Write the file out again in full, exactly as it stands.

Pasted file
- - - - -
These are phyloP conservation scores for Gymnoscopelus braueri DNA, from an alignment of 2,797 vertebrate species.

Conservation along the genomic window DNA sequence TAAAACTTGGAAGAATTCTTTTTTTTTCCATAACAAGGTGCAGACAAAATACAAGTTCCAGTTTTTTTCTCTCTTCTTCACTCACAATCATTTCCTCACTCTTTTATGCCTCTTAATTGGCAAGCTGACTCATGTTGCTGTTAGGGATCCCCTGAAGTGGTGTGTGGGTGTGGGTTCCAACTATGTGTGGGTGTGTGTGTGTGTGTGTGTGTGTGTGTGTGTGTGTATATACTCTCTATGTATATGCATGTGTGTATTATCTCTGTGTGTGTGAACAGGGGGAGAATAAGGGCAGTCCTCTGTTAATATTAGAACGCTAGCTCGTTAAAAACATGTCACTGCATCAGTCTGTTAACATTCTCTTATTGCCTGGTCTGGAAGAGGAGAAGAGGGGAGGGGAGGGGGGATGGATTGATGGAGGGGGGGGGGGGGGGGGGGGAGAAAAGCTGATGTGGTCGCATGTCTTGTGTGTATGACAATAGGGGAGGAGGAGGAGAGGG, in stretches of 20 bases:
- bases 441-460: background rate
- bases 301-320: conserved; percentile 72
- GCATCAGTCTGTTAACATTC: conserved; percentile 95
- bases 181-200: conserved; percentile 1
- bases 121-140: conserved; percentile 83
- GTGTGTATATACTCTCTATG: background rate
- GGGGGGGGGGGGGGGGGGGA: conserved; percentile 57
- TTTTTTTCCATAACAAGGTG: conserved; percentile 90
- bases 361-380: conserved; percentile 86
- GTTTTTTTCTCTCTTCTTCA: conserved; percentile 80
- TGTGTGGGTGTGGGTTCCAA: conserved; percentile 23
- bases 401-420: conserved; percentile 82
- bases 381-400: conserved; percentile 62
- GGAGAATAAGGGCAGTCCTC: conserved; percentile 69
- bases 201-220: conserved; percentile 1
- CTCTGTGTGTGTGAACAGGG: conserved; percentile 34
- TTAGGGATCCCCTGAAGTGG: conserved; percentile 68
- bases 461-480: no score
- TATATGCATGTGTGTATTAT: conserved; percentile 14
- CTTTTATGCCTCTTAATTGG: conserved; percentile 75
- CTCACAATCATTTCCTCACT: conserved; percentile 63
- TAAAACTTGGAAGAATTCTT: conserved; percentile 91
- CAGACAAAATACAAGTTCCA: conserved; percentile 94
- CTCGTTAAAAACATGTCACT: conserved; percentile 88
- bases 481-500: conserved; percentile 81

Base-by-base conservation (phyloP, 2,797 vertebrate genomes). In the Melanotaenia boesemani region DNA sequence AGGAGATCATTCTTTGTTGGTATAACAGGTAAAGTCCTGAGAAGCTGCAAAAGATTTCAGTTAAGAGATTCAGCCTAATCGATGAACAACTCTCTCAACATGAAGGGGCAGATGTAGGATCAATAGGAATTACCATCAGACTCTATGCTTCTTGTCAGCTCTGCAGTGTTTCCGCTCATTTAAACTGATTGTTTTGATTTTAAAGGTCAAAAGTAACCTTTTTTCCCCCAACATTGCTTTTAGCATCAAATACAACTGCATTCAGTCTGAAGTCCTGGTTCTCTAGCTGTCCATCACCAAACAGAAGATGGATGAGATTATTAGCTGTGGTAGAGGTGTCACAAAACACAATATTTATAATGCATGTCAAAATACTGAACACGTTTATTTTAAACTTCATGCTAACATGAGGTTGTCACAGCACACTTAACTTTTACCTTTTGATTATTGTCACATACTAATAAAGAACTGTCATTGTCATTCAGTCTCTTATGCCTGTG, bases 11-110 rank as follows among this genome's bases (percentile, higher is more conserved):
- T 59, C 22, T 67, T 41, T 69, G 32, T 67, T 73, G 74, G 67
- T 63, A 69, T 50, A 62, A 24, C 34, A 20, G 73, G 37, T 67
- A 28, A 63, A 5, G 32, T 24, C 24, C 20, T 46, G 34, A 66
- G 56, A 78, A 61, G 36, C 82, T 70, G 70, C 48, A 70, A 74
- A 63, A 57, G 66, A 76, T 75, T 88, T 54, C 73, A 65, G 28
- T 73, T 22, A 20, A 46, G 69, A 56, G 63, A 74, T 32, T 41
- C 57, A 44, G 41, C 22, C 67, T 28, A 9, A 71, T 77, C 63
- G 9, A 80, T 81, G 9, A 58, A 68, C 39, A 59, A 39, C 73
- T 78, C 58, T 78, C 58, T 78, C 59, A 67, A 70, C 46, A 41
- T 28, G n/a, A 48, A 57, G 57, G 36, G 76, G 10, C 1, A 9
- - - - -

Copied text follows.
These are phyloP conservation scores for Gymnoscopelus braueri DNA, from an alignment of 2,797 vertebrate species.

Conservation along the genomic window DNA sequence TAAAACTTGGAAGAATTCTTTTTTTTTCCATAACAAGGTGCAGACAAAATACAAGTTCCAGTTTTTTTCTCTCTTCTTCACTCACAATCATTTCCTCACTCTTTTATGCCTCTTAATTGGCAAGCTGACTCATGTTGCTGTTAGGGATCCCCTGAAGTGGTGTGTGGGTGTGGGTTCCAACTATGTGTGGGTGTGTGTGTGTGTGTGTGTGTGTGTGTGTGTGTGTATATACTCTCTATGTATATGCATGTGTGTATTATCTCTGTGTGTGTGAACAGGGGGAGAATAAGGGCAGTCCTCTGTTAATATTAGAACGCTAGCTCGTTAAAAACATGTCACTGCATCAGTCTGTTAACATTCTCTTATTGCCTGGTCTGGAAGAGGAGAAGAGGGGAGGGGAGGGGGGATGGATTGATGGAGGGGGGGGGGGGGGGGGGGGAGAAAAGCTGATGTGGTCGCATGTCTTGTGTGTATGACAATAGGGGAGGAGGAGGAGAGGG, in stretches of 20 bases:
- bases 441-460: background rate
- bases 301-320: conserved; percentile 72
- GCATCAGTCTGTTAACATTC: conserved; percentile 95
- bases 181-200: conserved; percentile 1
- bases 121-140: conserved; percentile 83
- GTGTGTATATACTCTCTATG: background rate
- GGGGGGGGGGGGGGGGGGGA: conserved; percentile 57
- TTTTTTTCCATAACAAGGTG: conserved; percentile 90
- bases 361-380: conserved; percentile 86
- GTTTTTTTCTCTCTTCTTCA: conserved; percentile 80
- TGTGTGGGTGTGGGTTCCAA: conserved; percentile 23
- bases 401-420: conserved; percentile 82
- bases 381-400: conserved; percentile 62
- GGAGAATAAGGGCAGTCCTC: conserved; percentile 69
- bases 201-220: conserved; percentile 1
- CTCTGTGTGTGTGAACAGGG: conserved; percentile 34
- TTAGGGATCCCCTGAAGTGG: conserved; percentile 68
- bases 461-480: no score
- TATATGCATGTGTGTATTAT: conserved; percentile 14
- CTTTTATGCCTCTTAATTGG: conserved; percentile 75
- CTCACAATCATTTCCTCACT: conserved; percentile 63
- TAAAACTTGGAAGAATTCTT: conserved; percentile 91
- CAGACAAAATACAAGTTCCA: conserved; percentile 94
- CTCGTTAAAAACATGTCACT: conserved; percentile 88
- bases 481-500: conserved; percentile 81

Base-by-base conservation (phyloP, 2,797 vertebrate genomes). In the Melanotaenia boesemani region DNA sequence AGGAGATCATTCTTTGTTGGTATAACAGGTAAAGTCCTGAGAAGCTGCAAAAGATTTCAGTTAAGAGATTCAGCCTAATCGATGAACAACTCTCTCAACATGAAGGGGCAGATGTAGGATCAATAGGAATTACCATCAGACTCTATGCTTCTTGTCAGCTCTGCAGTGTTTCCGCTCATTTAAACTGATTGTTTTGATTTTAAAGGTCAAAAGTAACCTTTTTTCCCCCAACATTGCTTTTAGCATCAAATACAACTGCATTCAGTCTGAAGTCCTGGTTCTCTAGCTGTCCATCACCAAACAGAAGATGGATGAGATTATTAGCTGTGGTAGAGGTGTCACAAAACACAATATTTATAATGCATGTCAAAATACTGAACACGTTTATTTTAAACTTCATGCTAACATGAGGTTGTCACAGCACACTTAACTTTTACCTTTTGATTATTGTCACATACTAATAAAGAACTGTCATTGTCATTCAGTCTCTTATGCCTGTG, bases 11-110 rank as follows among this genome's bases (percentile, higher is more conserved):
- T 59, C 22, T 67, T 41, T 69, G 32, T 67, T 73, G 74, G 67
- T 63, A 69, T 50, A 62, A 24, C 34, A 20, G 73, G 37, T 67
- A 28, A 63, A 5, G 32, T 24, C 24, C 20, T 46, G 34, A 66
- G 56, A 78, A 61, G 36, C 82, T 70, G 70, C 48, A 70, A 74
- A 63, A 57, G 66, A 76, T 75, T 88, T 54, C 73, A 65, G 28
- T 73, T 22, A 20, A 46, G 69, A 56, G 63, A 74, T 32, T 41
- C 57, A 44, G 41, C 22, C 67, T 28, A 9, A 71, T 77, C 63
- G 9, A 80, T 81, G 9, A 58, A 68, C 39, A 59, A 39, C 73
- T 78, C 58, T 78, C 58, T 78, C 59, A 67, A 70, C 46, A 41
- T 28, G n/a, A 48, A 57, G 57, G 36, G 76, G 10, C 1, A 9